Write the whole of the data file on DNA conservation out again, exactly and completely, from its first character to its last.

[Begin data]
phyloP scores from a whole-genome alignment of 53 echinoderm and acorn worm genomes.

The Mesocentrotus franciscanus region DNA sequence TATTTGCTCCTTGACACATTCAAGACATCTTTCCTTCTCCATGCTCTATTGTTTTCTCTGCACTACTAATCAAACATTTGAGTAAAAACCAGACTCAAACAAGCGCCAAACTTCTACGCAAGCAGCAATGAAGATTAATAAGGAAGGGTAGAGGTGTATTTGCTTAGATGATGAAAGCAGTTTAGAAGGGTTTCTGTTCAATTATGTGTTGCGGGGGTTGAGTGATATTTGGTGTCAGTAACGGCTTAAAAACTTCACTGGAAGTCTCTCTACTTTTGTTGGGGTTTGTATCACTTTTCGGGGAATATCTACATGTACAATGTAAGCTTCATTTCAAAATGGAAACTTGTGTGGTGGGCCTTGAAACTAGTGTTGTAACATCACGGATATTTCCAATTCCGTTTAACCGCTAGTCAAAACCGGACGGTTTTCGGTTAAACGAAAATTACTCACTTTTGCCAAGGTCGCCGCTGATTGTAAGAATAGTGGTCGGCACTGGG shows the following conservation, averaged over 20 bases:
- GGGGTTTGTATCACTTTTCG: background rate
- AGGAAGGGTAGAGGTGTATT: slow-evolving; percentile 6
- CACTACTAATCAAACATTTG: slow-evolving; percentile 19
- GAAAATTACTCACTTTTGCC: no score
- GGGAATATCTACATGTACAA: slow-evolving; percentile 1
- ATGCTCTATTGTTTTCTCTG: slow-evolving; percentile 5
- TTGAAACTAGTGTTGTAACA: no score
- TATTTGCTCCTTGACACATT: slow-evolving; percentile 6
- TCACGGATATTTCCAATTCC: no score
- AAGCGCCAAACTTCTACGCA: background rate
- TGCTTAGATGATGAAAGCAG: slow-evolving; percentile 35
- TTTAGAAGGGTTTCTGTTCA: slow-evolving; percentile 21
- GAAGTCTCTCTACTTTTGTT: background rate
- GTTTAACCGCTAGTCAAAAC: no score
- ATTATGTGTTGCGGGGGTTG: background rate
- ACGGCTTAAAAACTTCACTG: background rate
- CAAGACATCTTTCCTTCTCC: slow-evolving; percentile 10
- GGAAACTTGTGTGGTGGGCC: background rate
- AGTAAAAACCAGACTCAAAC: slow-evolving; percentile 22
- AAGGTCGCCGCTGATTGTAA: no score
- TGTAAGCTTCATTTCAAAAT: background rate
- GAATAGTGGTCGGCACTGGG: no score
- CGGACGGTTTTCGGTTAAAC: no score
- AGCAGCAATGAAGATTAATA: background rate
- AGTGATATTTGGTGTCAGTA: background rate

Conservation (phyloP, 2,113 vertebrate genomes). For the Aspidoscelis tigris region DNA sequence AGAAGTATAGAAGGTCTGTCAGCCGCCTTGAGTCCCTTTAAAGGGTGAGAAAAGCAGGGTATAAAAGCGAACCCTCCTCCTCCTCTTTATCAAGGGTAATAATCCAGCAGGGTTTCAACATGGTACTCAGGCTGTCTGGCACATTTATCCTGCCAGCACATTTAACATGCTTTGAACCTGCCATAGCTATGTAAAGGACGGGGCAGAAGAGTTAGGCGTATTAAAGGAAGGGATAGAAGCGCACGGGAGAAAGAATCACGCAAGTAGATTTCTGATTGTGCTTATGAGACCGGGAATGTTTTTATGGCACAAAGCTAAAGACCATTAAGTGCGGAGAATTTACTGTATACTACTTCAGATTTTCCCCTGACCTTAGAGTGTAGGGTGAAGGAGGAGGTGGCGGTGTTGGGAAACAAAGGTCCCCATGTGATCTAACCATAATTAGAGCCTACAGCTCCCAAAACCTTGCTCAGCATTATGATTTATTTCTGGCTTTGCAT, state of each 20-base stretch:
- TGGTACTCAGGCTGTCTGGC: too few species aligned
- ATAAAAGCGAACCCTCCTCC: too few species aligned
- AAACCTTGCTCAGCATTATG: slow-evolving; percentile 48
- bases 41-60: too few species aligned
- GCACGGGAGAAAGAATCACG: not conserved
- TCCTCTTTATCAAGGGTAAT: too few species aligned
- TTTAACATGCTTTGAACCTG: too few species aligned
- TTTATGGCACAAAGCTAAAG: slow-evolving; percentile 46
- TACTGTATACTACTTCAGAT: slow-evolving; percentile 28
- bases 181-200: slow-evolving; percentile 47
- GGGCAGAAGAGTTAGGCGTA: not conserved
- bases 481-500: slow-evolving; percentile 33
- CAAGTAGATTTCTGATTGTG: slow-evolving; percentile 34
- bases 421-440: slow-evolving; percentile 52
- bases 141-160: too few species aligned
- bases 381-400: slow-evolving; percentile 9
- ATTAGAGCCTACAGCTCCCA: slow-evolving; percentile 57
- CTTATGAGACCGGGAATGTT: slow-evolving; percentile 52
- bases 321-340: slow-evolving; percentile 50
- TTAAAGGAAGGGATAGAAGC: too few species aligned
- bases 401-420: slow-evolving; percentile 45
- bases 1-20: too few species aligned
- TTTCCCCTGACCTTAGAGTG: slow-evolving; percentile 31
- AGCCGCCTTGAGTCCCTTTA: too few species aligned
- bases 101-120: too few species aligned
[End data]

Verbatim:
phyloP scores from a whole-genome alignment of 53 echinoderm and acorn worm genomes.

The Mesocentrotus franciscanus region DNA sequence TATTTGCTCCTTGACACATTCAAGACATCTTTCCTTCTCCATGCTCTATTGTTTTCTCTGCACTACTAATCAAACATTTGAGTAAAAACCAGACTCAAACAAGCGCCAAACTTCTACGCAAGCAGCAATGAAGATTAATAAGGAAGGGTAGAGGTGTATTTGCTTAGATGATGAAAGCAGTTTAGAAGGGTTTCTGTTCAATTATGTGTTGCGGGGGTTGAGTGATATTTGGTGTCAGTAACGGCTTAAAAACTTCACTGGAAGTCTCTCTACTTTTGTTGGGGTTTGTATCACTTTTCGGGGAATATCTACATGTACAATGTAAGCTTCATTTCAAAATGGAAACTTGTGTGGTGGGCCTTGAAACTAGTGTTGTAACATCACGGATATTTCCAATTCCGTTTAACCGCTAGTCAAAACCGGACGGTTTTCGGTTAAACGAAAATTACTCACTTTTGCCAAGGTCGCCGCTGATTGTAAGAATAGTGGTCGGCACTGGG shows the following conservation, averaged over 20 bases:
- GGGGTTTGTATCACTTTTCG: background rate
- AGGAAGGGTAGAGGTGTATT: slow-evolving; percentile 6
- CACTACTAATCAAACATTTG: slow-evolving; percentile 19
- GAAAATTACTCACTTTTGCC: no score
- GGGAATATCTACATGTACAA: slow-evolving; percentile 1
- ATGCTCTATTGTTTTCTCTG: slow-evolving; percentile 5
- TTGAAACTAGTGTTGTAACA: no score
- TATTTGCTCCTTGACACATT: slow-evolving; percentile 6
- TCACGGATATTTCCAATTCC: no score
- AAGCGCCAAACTTCTACGCA: background rate
- TGCTTAGATGATGAAAGCAG: slow-evolving; percentile 35
- TTTAGAAGGGTTTCTGTTCA: slow-evolving; percentile 21
- GAAGTCTCTCTACTTTTGTT: background rate
- GTTTAACCGCTAGTCAAAAC: no score
- ATTATGTGTTGCGGGGGTTG: background rate
- ACGGCTTAAAAACTTCACTG: background rate
- CAAGACATCTTTCCTTCTCC: slow-evolving; percentile 10
- GGAAACTTGTGTGGTGGGCC: background rate
- AGTAAAAACCAGACTCAAAC: slow-evolving; percentile 22
- AAGGTCGCCGCTGATTGTAA: no score
- TGTAAGCTTCATTTCAAAAT: background rate
- GAATAGTGGTCGGCACTGGG: no score
- CGGACGGTTTTCGGTTAAAC: no score
- AGCAGCAATGAAGATTAATA: background rate
- AGTGATATTTGGTGTCAGTA: background rate

Conservation (phyloP, 2,113 vertebrate genomes). For the Aspidoscelis tigris region DNA sequence AGAAGTATAGAAGGTCTGTCAGCCGCCTTGAGTCCCTTTAAAGGGTGAGAAAAGCAGGGTATAAAAGCGAACCCTCCTCCTCCTCTTTATCAAGGGTAATAATCCAGCAGGGTTTCAACATGGTACTCAGGCTGTCTGGCACATTTATCCTGCCAGCACATTTAACATGCTTTGAACCTGCCATAGCTATGTAAAGGACGGGGCAGAAGAGTTAGGCGTATTAAAGGAAGGGATAGAAGCGCACGGGAGAAAGAATCACGCAAGTAGATTTCTGATTGTGCTTATGAGACCGGGAATGTTTTTATGGCACAAAGCTAAAGACCATTAAGTGCGGAGAATTTACTGTATACTACTTCAGATTTTCCCCTGACCTTAGAGTGTAGGGTGAAGGAGGAGGTGGCGGTGTTGGGAAACAAAGGTCCCCATGTGATCTAACCATAATTAGAGCCTACAGCTCCCAAAACCTTGCTCAGCATTATGATTTATTTCTGGCTTTGCAT, state of each 20-base stretch:
- TGGTACTCAGGCTGTCTGGC: too few species aligned
- ATAAAAGCGAACCCTCCTCC: too few species aligned
- AAACCTTGCTCAGCATTATG: slow-evolving; percentile 48
- bases 41-60: too few species aligned
- GCACGGGAGAAAGAATCACG: not conserved
- TCCTCTTTATCAAGGGTAAT: too few species aligned
- TTTAACATGCTTTGAACCTG: too few species aligned
- TTTATGGCACAAAGCTAAAG: slow-evolving; percentile 46
- TACTGTATACTACTTCAGAT: slow-evolving; percentile 28
- bases 181-200: slow-evolving; percentile 47
- GGGCAGAAGAGTTAGGCGTA: not conserved
- bases 481-500: slow-evolving; percentile 33
- CAAGTAGATTTCTGATTGTG: slow-evolving; percentile 34
- bases 421-440: slow-evolving; percentile 52
- bases 141-160: too few species aligned
- bases 381-400: slow-evolving; percentile 9
- ATTAGAGCCTACAGCTCCCA: slow-evolving; percentile 57
- CTTATGAGACCGGGAATGTT: slow-evolving; percentile 52
- bases 321-340: slow-evolving; percentile 50
- TTAAAGGAAGGGATAGAAGC: too few species aligned
- bases 401-420: slow-evolving; percentile 45
- bases 1-20: too few species aligned
- TTTCCCCTGACCTTAGAGTG: slow-evolving; percentile 31
- AGCCGCCTTGAGTCCCTTTA: too few species aligned
- bases 101-120: too few species aligned